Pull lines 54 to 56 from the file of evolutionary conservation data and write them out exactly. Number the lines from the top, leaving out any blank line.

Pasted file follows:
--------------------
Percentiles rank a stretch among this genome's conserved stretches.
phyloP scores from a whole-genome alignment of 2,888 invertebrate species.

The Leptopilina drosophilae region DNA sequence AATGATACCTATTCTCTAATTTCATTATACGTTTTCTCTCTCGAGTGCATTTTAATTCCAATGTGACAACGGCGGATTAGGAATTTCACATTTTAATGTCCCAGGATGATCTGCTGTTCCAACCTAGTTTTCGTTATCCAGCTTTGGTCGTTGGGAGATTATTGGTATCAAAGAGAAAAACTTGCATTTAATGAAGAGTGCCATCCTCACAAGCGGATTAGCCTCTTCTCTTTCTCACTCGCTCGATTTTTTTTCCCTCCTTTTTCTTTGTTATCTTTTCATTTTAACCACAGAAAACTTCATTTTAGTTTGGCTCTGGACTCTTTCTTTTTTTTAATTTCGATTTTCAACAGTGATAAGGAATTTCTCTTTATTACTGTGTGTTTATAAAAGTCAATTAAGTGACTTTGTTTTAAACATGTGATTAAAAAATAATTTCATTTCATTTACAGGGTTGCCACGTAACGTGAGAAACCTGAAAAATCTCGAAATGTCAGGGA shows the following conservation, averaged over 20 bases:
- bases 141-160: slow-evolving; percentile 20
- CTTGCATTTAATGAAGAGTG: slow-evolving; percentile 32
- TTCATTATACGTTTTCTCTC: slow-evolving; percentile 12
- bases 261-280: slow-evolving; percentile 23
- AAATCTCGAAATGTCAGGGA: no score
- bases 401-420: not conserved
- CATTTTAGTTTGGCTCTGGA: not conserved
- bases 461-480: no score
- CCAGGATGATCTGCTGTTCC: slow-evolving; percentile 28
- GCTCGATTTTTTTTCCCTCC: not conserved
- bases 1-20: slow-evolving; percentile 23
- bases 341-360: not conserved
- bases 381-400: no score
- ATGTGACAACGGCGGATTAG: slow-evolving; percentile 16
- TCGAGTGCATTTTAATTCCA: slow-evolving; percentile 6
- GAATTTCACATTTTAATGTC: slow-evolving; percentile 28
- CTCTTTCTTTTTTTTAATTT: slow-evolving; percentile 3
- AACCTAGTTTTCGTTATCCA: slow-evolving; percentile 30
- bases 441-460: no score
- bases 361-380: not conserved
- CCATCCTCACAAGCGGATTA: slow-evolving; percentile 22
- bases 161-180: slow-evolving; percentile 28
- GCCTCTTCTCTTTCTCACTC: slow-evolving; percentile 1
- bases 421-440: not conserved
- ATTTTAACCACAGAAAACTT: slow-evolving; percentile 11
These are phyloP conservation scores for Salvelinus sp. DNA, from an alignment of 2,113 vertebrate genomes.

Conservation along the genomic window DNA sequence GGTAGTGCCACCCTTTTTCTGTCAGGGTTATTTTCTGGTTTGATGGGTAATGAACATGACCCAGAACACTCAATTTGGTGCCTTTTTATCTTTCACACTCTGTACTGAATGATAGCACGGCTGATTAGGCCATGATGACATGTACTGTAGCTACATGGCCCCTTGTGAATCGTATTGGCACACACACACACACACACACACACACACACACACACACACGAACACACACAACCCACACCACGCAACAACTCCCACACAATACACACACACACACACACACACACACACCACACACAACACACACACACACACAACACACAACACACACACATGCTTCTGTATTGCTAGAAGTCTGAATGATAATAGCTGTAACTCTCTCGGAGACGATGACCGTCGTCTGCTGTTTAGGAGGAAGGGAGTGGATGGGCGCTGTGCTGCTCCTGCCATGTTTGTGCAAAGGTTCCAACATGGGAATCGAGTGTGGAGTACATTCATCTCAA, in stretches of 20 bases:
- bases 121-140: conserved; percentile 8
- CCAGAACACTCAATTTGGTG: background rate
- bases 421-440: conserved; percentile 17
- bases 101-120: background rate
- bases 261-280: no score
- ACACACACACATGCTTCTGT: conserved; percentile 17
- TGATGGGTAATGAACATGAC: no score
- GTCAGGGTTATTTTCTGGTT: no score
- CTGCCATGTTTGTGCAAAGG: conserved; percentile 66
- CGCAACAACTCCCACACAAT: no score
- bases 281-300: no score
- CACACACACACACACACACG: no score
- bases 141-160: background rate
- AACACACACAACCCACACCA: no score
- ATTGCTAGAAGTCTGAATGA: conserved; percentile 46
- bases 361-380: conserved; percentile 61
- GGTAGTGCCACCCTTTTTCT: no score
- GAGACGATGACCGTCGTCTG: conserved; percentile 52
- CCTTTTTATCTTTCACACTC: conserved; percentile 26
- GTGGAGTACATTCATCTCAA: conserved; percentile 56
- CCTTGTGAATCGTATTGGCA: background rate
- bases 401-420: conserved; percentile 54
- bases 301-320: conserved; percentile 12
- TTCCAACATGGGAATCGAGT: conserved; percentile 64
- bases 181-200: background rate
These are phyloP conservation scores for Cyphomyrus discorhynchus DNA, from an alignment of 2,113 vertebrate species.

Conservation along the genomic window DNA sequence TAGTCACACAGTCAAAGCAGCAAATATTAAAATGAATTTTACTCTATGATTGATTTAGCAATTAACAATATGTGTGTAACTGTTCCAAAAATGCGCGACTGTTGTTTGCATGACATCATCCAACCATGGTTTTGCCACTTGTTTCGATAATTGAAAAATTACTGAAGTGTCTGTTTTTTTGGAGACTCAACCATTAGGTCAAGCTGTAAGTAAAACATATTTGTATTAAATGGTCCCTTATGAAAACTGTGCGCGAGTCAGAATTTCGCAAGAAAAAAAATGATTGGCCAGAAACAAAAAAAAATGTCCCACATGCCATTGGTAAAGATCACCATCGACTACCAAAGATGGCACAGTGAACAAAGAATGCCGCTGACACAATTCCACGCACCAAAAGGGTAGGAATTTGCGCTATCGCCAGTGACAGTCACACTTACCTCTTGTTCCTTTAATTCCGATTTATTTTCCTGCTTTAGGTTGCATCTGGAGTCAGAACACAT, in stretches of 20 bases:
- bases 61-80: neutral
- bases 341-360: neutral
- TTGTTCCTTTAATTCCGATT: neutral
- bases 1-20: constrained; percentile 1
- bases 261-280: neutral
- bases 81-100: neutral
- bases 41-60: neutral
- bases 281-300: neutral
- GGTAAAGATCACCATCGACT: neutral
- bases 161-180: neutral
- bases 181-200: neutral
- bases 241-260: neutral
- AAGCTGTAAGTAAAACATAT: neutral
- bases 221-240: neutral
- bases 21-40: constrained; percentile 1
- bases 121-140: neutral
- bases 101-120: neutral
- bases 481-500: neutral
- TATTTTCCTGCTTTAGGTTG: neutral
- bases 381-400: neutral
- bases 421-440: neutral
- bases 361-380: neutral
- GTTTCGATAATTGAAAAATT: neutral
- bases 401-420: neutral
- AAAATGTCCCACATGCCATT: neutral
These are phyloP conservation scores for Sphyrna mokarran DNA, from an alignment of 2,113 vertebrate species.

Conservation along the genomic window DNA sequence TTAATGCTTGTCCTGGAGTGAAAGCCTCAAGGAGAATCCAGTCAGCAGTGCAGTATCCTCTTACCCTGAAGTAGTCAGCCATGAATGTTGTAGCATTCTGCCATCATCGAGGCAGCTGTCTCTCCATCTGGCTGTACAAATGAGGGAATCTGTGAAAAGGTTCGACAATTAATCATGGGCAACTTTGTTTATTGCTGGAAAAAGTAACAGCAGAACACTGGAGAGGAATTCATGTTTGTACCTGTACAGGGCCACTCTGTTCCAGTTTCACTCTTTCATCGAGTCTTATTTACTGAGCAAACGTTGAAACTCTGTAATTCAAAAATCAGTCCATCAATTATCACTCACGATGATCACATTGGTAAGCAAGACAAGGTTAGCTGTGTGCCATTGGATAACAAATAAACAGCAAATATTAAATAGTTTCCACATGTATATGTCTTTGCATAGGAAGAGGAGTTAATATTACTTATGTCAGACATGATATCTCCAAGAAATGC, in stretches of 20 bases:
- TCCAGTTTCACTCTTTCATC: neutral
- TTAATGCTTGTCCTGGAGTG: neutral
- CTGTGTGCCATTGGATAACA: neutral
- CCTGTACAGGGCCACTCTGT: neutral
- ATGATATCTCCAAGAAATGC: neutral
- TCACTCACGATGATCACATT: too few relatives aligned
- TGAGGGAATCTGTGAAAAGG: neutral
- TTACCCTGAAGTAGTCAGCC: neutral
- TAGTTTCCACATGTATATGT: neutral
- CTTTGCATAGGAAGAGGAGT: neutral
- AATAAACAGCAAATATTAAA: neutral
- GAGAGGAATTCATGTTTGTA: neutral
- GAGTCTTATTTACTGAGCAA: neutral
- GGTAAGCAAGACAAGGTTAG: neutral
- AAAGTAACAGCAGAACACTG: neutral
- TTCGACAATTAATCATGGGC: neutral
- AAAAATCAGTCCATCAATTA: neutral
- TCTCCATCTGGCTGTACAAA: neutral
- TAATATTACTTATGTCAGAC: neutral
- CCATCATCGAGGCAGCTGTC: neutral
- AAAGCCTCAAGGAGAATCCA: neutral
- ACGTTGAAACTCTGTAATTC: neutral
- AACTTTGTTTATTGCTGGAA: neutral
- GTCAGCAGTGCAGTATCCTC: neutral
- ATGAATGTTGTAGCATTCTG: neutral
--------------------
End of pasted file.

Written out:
- TTCCAACATGGGAATCGAGT: conserved; percentile 64
- bases 181-200: background rate
These are phyloP conservation scores for Cyphomyrus discorhynchus DNA, from an alignment of 2,113 vertebrate species.